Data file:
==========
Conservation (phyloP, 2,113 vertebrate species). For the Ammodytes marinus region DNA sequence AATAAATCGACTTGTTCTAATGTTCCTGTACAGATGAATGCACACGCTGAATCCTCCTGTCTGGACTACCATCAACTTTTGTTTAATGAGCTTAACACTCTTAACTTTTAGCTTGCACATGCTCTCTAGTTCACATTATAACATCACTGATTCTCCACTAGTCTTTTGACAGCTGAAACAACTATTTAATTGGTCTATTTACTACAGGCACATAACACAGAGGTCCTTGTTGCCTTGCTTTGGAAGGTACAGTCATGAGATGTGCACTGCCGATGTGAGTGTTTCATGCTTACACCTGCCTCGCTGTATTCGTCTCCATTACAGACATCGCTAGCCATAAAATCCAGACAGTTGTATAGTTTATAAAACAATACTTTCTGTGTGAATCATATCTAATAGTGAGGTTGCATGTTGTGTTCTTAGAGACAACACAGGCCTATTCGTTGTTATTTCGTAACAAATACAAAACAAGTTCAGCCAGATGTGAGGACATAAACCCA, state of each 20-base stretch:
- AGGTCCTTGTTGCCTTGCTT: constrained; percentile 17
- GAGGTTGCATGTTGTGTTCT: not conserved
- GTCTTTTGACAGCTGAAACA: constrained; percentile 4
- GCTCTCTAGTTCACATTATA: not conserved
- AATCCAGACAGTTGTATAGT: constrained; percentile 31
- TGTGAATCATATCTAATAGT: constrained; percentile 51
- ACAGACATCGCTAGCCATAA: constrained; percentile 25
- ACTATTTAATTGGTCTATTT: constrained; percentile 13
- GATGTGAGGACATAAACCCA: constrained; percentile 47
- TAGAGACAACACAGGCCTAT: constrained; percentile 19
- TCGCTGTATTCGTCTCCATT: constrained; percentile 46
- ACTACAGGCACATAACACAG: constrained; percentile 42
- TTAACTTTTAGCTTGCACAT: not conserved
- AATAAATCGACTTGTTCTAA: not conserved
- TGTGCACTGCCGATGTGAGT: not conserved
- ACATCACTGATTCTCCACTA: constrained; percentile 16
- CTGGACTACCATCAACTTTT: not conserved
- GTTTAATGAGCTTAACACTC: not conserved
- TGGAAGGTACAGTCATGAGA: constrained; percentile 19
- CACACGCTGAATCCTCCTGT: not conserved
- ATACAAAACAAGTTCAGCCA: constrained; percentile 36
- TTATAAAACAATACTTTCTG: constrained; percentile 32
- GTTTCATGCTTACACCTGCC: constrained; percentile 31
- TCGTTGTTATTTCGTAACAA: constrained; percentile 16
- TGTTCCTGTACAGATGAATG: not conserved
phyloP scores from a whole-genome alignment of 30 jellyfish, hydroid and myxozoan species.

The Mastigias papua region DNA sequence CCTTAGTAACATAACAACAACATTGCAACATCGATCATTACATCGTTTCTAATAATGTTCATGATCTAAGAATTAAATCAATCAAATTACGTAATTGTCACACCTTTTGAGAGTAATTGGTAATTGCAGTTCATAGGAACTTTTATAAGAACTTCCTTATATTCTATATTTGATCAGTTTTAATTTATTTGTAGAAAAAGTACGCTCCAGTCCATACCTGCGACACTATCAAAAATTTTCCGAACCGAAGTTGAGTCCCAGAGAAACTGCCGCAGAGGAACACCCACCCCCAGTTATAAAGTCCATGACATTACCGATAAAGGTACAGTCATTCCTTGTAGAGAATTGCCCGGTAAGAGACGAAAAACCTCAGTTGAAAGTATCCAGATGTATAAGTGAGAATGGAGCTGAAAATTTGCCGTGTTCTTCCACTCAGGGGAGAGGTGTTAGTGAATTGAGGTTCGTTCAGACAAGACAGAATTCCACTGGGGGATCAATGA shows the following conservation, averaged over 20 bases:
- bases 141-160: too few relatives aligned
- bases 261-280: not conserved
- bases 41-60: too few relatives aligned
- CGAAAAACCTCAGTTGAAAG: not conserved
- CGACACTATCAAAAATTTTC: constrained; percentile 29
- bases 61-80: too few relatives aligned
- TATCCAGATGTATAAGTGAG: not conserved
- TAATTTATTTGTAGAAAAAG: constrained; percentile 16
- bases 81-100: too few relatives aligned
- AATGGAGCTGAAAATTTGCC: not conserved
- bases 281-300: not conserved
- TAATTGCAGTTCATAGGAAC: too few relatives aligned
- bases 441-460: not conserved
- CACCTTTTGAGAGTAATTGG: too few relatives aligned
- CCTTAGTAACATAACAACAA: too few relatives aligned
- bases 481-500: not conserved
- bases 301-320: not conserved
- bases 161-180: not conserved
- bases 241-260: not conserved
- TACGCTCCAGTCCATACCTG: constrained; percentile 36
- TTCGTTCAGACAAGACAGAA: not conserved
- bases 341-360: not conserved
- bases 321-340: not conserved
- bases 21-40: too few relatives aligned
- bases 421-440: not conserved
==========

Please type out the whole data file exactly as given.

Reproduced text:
Conservation (phyloP, 2,113 vertebrate species). For the Ammodytes marinus region DNA sequence AATAAATCGACTTGTTCTAATGTTCCTGTACAGATGAATGCACACGCTGAATCCTCCTGTCTGGACTACCATCAACTTTTGTTTAATGAGCTTAACACTCTTAACTTTTAGCTTGCACATGCTCTCTAGTTCACATTATAACATCACTGATTCTCCACTAGTCTTTTGACAGCTGAAACAACTATTTAATTGGTCTATTTACTACAGGCACATAACACAGAGGTCCTTGTTGCCTTGCTTTGGAAGGTACAGTCATGAGATGTGCACTGCCGATGTGAGTGTTTCATGCTTACACCTGCCTCGCTGTATTCGTCTCCATTACAGACATCGCTAGCCATAAAATCCAGACAGTTGTATAGTTTATAAAACAATACTTTCTGTGTGAATCATATCTAATAGTGAGGTTGCATGTTGTGTTCTTAGAGACAACACAGGCCTATTCGTTGTTATTTCGTAACAAATACAAAACAAGTTCAGCCAGATGTGAGGACATAAACCCA, state of each 20-base stretch:
- AGGTCCTTGTTGCCTTGCTT: constrained; percentile 17
- GAGGTTGCATGTTGTGTTCT: not conserved
- GTCTTTTGACAGCTGAAACA: constrained; percentile 4
- GCTCTCTAGTTCACATTATA: not conserved
- AATCCAGACAGTTGTATAGT: constrained; percentile 31
- TGTGAATCATATCTAATAGT: constrained; percentile 51
- ACAGACATCGCTAGCCATAA: constrained; percentile 25
- ACTATTTAATTGGTCTATTT: constrained; percentile 13
- GATGTGAGGACATAAACCCA: constrained; percentile 47
- TAGAGACAACACAGGCCTAT: constrained; percentile 19
- TCGCTGTATTCGTCTCCATT: constrained; percentile 46
- ACTACAGGCACATAACACAG: constrained; percentile 42
- TTAACTTTTAGCTTGCACAT: not conserved
- AATAAATCGACTTGTTCTAA: not conserved
- TGTGCACTGCCGATGTGAGT: not conserved
- ACATCACTGATTCTCCACTA: constrained; percentile 16
- CTGGACTACCATCAACTTTT: not conserved
- GTTTAATGAGCTTAACACTC: not conserved
- TGGAAGGTACAGTCATGAGA: constrained; percentile 19
- CACACGCTGAATCCTCCTGT: not conserved
- ATACAAAACAAGTTCAGCCA: constrained; percentile 36
- TTATAAAACAATACTTTCTG: constrained; percentile 32
- GTTTCATGCTTACACCTGCC: constrained; percentile 31
- TCGTTGTTATTTCGTAACAA: constrained; percentile 16
- TGTTCCTGTACAGATGAATG: not conserved
phyloP scores from a whole-genome alignment of 30 jellyfish, hydroid and myxozoan species.

The Mastigias papua region DNA sequence CCTTAGTAACATAACAACAACATTGCAACATCGATCATTACATCGTTTCTAATAATGTTCATGATCTAAGAATTAAATCAATCAAATTACGTAATTGTCACACCTTTTGAGAGTAATTGGTAATTGCAGTTCATAGGAACTTTTATAAGAACTTCCTTATATTCTATATTTGATCAGTTTTAATTTATTTGTAGAAAAAGTACGCTCCAGTCCATACCTGCGACACTATCAAAAATTTTCCGAACCGAAGTTGAGTCCCAGAGAAACTGCCGCAGAGGAACACCCACCCCCAGTTATAAAGTCCATGACATTACCGATAAAGGTACAGTCATTCCTTGTAGAGAATTGCCCGGTAAGAGACGAAAAACCTCAGTTGAAAGTATCCAGATGTATAAGTGAGAATGGAGCTGAAAATTTGCCGTGTTCTTCCACTCAGGGGAGAGGTGTTAGTGAATTGAGGTTCGTTCAGACAAGACAGAATTCCACTGGGGGATCAATGA shows the following conservation, averaged over 20 bases:
- bases 141-160: too few relatives aligned
- bases 261-280: not conserved
- bases 41-60: too few relatives aligned
- CGAAAAACCTCAGTTGAAAG: not conserved
- CGACACTATCAAAAATTTTC: constrained; percentile 29
- bases 61-80: too few relatives aligned
- TATCCAGATGTATAAGTGAG: not conserved
- TAATTTATTTGTAGAAAAAG: constrained; percentile 16
- bases 81-100: too few relatives aligned
- AATGGAGCTGAAAATTTGCC: not conserved
- bases 281-300: not conserved
- TAATTGCAGTTCATAGGAAC: too few relatives aligned
- bases 441-460: not conserved
- CACCTTTTGAGAGTAATTGG: too few relatives aligned
- CCTTAGTAACATAACAACAA: too few relatives aligned
- bases 481-500: not conserved
- bases 301-320: not conserved
- bases 161-180: not conserved
- bases 241-260: not conserved
- TACGCTCCAGTCCATACCTG: constrained; percentile 36
- TTCGTTCAGACAAGACAGAA: not conserved
- bases 341-360: not conserved
- bases 321-340: not conserved
- bases 21-40: too few relatives aligned
- bases 421-440: not conserved